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The Korean influence on Japanese culture refers to the cultural influence of the Korean Peninsula upon Japanese culture. As Korea was the cultural bridge between Japan and the Chinese civilization through much of history, it is inevitable and well-documented that at various times this influence would be felt in various aspects of Japanese culture. This influence was reflected most notably in the introduction of Buddhism to Japan from China via the Korean Peninsula, but it can also be seen in Japanese art and architecture, ranging from the design of Buddhist temples and palaces to various smaller objects such as statues and pottery.

Religion

In 552, King Seong of Baekje introduced to Japan a laudatory memorial consisting of the teachings of Buddhism, an image of Shaka Butsu in gold and copper and several volumes of the "Sutras".[1]

  1. REDIRECT Template:Citation needed span After the initial entrance of some craftsmen, scholars, and artisans from Baekje, Emperor Kimmei requested Korean men who were skilled in divination, calendar making, medicine and literature.[2] During the 6th century, Soga Umako went to great lengths to promote Buddhism in Japan with the help of the Goguryeo, Baekje, and Silla kingdoms of ancient Korea.[3]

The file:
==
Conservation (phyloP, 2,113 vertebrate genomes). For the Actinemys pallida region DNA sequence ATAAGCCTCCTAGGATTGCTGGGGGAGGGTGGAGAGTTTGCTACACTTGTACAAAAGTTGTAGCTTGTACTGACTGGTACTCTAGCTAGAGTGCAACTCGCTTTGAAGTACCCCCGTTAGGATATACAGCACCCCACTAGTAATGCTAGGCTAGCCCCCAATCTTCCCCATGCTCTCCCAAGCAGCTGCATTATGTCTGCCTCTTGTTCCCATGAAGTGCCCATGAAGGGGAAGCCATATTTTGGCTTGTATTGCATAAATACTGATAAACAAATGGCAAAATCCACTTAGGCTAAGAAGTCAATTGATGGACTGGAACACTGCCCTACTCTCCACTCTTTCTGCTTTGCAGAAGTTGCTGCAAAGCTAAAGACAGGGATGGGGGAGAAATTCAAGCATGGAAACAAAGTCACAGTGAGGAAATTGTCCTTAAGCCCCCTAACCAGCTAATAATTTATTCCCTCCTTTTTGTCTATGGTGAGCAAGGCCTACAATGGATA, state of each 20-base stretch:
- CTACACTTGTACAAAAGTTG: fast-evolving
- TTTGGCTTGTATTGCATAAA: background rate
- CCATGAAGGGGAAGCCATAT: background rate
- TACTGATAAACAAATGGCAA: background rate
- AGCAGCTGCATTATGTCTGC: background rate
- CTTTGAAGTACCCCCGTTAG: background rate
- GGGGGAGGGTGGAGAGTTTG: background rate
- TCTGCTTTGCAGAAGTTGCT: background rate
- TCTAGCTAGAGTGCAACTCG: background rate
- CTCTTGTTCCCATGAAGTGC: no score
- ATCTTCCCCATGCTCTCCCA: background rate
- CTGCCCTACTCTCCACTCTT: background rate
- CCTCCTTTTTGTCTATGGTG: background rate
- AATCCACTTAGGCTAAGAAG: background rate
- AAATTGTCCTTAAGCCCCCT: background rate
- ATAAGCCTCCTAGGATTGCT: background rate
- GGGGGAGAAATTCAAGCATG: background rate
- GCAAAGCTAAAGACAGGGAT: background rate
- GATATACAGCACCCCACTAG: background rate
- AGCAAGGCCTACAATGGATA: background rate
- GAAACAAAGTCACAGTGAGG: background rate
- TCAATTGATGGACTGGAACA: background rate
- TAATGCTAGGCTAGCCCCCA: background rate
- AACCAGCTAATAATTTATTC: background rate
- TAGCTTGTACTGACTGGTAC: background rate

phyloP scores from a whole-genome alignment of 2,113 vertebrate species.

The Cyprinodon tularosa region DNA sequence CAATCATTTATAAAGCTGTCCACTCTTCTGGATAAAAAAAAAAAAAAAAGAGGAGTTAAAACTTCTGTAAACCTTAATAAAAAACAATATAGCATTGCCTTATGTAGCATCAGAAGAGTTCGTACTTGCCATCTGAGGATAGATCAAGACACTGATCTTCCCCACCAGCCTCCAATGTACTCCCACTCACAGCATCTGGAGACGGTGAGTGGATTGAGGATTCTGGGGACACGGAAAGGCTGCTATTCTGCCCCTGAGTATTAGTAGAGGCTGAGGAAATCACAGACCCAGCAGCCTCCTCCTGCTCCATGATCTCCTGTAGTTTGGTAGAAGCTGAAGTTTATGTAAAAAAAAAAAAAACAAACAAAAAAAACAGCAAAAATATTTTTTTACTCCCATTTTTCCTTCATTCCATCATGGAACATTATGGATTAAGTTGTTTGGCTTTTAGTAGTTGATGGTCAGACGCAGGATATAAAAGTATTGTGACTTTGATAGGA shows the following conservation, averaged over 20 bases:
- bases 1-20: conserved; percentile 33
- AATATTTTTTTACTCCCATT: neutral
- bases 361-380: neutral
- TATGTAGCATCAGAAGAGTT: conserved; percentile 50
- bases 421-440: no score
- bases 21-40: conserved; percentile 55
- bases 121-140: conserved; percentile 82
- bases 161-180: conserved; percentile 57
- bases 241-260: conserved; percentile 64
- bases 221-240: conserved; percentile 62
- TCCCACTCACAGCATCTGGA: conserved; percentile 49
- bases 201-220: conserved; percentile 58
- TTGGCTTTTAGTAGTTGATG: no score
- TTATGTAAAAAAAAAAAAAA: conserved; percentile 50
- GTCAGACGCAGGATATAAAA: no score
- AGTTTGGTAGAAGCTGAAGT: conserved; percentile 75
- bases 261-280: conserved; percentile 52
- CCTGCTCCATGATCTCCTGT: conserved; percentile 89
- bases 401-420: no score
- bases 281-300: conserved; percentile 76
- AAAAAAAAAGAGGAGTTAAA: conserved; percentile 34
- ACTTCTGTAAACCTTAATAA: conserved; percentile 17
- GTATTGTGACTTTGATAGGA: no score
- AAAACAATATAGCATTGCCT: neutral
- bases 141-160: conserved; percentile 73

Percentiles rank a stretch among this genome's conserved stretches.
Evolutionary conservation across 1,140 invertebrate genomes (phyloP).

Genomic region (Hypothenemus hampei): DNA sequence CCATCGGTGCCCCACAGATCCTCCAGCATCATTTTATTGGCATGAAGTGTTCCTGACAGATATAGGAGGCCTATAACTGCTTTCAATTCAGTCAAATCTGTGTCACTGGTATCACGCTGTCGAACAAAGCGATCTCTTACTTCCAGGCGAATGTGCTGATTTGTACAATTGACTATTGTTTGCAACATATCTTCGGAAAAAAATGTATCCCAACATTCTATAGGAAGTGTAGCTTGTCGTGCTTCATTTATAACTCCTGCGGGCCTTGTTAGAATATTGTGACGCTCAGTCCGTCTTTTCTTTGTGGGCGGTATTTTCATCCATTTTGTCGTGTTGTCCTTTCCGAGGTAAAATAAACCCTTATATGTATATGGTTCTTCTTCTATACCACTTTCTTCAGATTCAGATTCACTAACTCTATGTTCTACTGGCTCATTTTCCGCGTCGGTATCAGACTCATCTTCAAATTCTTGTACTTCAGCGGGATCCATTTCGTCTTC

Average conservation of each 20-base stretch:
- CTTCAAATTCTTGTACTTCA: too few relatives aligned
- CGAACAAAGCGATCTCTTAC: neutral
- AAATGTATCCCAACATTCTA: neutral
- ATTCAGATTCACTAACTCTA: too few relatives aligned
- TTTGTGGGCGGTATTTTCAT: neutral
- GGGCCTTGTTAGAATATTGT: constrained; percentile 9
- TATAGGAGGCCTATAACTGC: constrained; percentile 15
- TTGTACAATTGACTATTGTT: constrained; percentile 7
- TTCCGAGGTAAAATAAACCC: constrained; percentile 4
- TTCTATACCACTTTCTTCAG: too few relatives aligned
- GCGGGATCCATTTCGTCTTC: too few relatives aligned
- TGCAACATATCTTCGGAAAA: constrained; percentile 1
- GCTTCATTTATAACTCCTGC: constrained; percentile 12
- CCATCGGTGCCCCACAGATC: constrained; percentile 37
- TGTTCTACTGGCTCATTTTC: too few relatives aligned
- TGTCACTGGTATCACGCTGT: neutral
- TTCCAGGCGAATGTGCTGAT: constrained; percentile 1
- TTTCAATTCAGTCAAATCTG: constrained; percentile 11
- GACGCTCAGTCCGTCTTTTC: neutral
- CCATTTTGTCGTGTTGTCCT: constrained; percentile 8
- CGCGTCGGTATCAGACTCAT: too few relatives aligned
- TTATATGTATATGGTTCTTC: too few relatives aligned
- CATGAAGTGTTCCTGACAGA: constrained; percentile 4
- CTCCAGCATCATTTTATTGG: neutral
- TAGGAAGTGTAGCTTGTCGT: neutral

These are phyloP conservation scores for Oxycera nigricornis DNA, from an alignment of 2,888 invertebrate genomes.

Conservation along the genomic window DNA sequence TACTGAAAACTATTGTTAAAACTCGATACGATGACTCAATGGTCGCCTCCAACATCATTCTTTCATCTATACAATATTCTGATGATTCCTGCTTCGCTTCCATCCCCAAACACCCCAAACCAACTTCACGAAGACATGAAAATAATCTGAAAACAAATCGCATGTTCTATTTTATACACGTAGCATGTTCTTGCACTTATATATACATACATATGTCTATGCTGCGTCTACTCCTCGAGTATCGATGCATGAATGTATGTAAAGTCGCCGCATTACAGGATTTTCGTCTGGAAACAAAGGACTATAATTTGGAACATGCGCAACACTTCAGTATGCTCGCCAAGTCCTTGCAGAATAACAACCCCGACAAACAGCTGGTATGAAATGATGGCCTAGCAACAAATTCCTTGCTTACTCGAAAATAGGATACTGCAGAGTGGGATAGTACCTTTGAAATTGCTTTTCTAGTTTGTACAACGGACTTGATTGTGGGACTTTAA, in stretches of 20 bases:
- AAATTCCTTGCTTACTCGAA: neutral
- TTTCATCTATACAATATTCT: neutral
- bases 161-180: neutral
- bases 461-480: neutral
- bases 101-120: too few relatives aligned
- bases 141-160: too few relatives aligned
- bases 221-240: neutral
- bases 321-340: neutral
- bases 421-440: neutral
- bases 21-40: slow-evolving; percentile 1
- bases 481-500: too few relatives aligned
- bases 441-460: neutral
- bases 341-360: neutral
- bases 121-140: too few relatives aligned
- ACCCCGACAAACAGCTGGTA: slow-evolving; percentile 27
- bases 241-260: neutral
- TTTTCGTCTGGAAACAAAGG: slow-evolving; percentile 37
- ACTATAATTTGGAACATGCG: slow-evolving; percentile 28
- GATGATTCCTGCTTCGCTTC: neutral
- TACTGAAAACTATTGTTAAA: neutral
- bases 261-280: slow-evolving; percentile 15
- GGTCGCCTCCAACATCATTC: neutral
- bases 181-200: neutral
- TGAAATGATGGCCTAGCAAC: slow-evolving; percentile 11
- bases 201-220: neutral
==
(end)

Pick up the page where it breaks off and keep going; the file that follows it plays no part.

Architecture

During the Asuka Period, Japanese architecture was primarily influenced by models from the Korean kingdom of Baekje. Japanese nobility, wishing to take advantage of culture from across the sea, imported artists and artisans from the Korean Peninsula (most, but not all, from Baekje) to build and decorate their first palaces and temples.

Temple Architecture

In 601, Prince Shōtoku began the construction of his palace, the first building in Japan to have a tiled roof. Next to it he built his temple, which became known as Hōryū-ji. He employed workers from Baekje for both of these projects. The temple became his personal devotional center where he studied with Hyeja, a Buddhist priest Damjing from Goguryeo; it also housed people who practiced medicine, medical knowledge being another by-product of Buddhism. Next to the temple there were dormitories which housed student-monks and teacher-monks.